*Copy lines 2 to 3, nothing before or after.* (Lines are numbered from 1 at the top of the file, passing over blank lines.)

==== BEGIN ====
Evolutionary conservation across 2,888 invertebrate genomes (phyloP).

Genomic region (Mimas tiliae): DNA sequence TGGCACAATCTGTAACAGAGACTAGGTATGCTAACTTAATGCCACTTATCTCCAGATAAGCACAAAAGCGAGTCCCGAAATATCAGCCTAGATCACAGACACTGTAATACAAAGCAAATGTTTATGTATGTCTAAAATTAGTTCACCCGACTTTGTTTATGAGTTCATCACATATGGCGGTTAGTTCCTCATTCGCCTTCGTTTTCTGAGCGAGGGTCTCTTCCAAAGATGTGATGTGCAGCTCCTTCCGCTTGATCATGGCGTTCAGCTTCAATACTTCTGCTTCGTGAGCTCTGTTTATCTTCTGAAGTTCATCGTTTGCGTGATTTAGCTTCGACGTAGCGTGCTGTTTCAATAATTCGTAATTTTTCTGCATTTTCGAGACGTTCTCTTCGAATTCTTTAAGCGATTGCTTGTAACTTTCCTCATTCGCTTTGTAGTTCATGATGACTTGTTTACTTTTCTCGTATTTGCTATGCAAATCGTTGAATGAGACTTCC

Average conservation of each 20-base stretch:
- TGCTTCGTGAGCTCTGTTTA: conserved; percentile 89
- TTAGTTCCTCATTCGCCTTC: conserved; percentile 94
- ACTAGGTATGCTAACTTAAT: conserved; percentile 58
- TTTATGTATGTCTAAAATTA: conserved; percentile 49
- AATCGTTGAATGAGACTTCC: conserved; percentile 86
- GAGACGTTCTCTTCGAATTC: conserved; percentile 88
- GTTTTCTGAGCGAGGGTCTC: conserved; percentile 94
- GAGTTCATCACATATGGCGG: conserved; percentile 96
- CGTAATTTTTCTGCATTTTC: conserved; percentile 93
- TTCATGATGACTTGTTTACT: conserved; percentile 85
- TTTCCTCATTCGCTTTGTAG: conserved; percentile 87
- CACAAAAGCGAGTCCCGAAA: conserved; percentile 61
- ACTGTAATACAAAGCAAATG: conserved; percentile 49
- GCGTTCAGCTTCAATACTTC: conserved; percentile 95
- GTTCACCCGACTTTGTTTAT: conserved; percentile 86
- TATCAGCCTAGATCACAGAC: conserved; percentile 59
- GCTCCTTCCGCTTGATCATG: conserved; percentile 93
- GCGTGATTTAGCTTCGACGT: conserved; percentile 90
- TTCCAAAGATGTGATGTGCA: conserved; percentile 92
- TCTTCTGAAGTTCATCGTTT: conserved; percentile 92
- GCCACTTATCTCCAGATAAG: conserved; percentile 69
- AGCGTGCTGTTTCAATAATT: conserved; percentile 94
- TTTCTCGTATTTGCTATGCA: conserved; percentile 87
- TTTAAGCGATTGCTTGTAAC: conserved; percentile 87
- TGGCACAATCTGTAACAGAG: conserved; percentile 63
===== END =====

Genomic region (Mimas tiliae): DNA sequence TGGCACAATCTGTAACAGAGACTAGGTATGCTAACTTAATGCCACTTATCTCCAGATAAGCACAAAAGCGAGTCCCGAAATATCAGCCTAGATCACAGACACTGTAATACAAAGCAAATGTTTATGTATGTCTAAAATTAGTTCACCCGACTTTGTTTATGAGTTCATCACATATGGCGGTTAGTTCCTCATTCGCCTTCGTTTTCTGAGCGAGGGTCTCTTCCAAAGATGTGATGTGCAGCTCCTTCCGCTTGATCATGGCGTTCAGCTTCAATACTTCTGCTTCGTGAGCTCTGTTTATCTTCTGAAGTTCATCGTTTGCGTGATTTAGCTTCGACGTAGCGTGCTGTTTCAATAATTCGTAATTTTTCTGCATTTTCGAGACGTTCTCTTCGAATTCTTTAAGCGATTGCTTGTAACTTTCCTCATTCGCTTTGTAGTTCATGATGACTTGTTTACTTTTCTCGTATTTGCTATGCAAATCGTTGAATGAGACTTCC

Average conservation of each 20-base stretch: